Enhancing Transparency and Liquidity: A Critical Analysis of the Compulsory Dematerialization of Shares in Private Companies in India
Jefferson Paul R
Capital market, Dematerialisation, Investnmet, Securities market, Share trading, Private Company.
The Securities and Exchange Board of India (SEBI) has recently mandated the dematerialization of share warrants and private company securities, a significant amendment to the Companies (Prospectus and Allotment of Securities) Rules, 2014. This article critically analyzes the implications of this amendment on the Indian capital market, particularly focusing on transparency and liquidity enhancement. The dematerialization policy aligns with global trends towards electronic record-keeping and trading, aiming to reduce transaction costs, increase liquidity, and minimize fraud. Beginning with an overview of the dematerialization policy and its implications for private equity share orders, this article contextualizes the policy within the broader regulatory framework governing the Indian capital market. It explores the potential benefits, such as increased transparency and easier share transactions, against potential drawbacks and implementation challenges. SEBI's dematerialization policy addresses critical issues like shell companies and impersonation of shareholders prevalent in private companies. By requiring transactions to be electronically recorded, the policy aims to enhance market transparency and mitigate fraud. Additionally, it facilitates the identification of beneficial ownership, streamlines the foreclosure process, and promotes investor protection. However, the transition to dematerialization poses challenges for private companies, including conversion costs, operational challenges, and technological readiness. Furthermore, shareholder resistance and concerns about electronic record security warrant attention. The future outlook for the policy is promising, promising transformational benefits for the Indian capital market. SEBI and regulatory authorities must provide adequate support and resources to facilitate a smooth transition. Despite challenges, the dematerialization policy has the potential to attract more investment, foster innovation, and create a dynamic capital market in India. In conclusion, while SEBI's dematerialization policy offers significant potential benefits, its successful implementation requires careful consideration of challenges and adequate support for stakeholders.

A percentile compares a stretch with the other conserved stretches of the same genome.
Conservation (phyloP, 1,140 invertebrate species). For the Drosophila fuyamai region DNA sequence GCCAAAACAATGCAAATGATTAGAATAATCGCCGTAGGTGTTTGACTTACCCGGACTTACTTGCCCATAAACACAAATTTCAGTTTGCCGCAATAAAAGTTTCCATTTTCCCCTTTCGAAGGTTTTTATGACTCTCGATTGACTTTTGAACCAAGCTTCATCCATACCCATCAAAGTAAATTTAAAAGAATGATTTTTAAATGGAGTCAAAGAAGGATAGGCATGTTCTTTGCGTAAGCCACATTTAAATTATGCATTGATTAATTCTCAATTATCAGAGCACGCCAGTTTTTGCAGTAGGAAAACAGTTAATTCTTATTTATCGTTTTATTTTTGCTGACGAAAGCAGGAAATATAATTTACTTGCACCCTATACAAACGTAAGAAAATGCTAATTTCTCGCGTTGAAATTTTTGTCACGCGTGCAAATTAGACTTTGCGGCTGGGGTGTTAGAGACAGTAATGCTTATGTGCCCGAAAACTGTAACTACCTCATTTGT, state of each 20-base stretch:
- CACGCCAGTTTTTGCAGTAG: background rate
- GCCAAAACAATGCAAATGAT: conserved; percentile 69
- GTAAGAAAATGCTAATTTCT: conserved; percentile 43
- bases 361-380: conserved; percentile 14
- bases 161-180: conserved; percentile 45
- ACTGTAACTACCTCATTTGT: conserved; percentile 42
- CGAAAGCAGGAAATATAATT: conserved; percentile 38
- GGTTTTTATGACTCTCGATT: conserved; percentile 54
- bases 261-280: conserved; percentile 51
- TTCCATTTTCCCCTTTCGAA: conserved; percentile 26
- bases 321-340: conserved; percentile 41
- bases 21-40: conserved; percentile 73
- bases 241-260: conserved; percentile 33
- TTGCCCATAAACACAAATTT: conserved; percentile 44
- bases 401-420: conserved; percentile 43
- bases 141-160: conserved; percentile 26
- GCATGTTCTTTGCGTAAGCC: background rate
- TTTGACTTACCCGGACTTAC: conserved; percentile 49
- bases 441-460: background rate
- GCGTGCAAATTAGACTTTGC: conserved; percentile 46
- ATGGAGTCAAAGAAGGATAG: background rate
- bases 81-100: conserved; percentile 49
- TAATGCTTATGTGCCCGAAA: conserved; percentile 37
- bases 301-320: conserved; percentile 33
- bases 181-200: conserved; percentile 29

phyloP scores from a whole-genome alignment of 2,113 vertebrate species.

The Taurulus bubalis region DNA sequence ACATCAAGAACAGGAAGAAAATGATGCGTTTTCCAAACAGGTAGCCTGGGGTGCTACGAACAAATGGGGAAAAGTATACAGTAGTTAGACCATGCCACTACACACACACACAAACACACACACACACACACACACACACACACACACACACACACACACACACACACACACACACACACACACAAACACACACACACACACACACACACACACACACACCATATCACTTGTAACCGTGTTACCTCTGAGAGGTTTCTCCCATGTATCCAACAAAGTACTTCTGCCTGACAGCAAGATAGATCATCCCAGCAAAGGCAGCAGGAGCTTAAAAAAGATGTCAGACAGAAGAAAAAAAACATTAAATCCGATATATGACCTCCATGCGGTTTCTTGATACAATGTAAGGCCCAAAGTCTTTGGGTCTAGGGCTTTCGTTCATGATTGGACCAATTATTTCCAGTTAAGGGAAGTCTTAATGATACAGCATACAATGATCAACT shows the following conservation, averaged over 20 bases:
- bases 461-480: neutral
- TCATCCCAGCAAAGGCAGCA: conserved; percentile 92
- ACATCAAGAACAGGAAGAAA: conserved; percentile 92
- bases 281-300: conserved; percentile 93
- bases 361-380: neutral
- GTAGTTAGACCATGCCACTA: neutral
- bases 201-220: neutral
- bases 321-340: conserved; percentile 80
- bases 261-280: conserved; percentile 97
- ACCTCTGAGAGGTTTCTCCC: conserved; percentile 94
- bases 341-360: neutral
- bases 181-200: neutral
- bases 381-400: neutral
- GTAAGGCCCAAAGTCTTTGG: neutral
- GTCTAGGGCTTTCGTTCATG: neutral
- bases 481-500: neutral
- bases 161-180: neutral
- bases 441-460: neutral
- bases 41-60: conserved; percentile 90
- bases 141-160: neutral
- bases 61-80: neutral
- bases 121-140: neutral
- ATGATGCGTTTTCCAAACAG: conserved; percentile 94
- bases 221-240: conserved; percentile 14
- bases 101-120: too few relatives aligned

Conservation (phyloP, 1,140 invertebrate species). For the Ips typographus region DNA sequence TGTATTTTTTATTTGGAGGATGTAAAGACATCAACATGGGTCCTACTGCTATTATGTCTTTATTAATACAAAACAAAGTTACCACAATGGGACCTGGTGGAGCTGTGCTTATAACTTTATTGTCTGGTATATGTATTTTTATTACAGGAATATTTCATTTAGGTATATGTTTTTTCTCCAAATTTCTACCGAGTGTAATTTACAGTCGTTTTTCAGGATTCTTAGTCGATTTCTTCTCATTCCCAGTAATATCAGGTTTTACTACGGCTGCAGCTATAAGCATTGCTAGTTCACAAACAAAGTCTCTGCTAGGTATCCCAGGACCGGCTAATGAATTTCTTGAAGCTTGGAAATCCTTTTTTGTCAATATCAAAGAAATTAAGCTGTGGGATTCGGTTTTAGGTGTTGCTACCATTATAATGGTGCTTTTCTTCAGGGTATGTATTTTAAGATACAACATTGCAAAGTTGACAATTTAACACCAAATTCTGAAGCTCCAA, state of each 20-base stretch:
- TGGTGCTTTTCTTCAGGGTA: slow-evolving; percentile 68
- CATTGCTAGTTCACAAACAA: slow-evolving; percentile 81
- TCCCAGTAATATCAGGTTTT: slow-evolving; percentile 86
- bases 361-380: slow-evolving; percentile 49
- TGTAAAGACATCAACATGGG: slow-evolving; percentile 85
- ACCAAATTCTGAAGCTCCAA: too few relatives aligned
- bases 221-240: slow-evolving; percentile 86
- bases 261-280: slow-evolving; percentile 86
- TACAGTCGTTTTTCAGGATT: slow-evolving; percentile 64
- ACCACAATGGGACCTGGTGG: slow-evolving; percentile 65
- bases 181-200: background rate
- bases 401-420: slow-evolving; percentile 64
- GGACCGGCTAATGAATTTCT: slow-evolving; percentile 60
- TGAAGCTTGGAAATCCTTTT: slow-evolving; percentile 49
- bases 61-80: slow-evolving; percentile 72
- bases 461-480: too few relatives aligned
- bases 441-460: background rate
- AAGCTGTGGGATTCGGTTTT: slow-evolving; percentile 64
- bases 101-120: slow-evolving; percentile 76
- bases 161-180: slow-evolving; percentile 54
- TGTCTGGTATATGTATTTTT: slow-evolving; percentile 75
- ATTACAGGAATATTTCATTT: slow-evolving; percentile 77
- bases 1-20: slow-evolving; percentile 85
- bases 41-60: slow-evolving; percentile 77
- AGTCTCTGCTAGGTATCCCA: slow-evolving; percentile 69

Article Details
Unique Paper ID: 163399

Publication Volume & Issue: Volume 10, Issue 11

Page(s): 1310 - 1314
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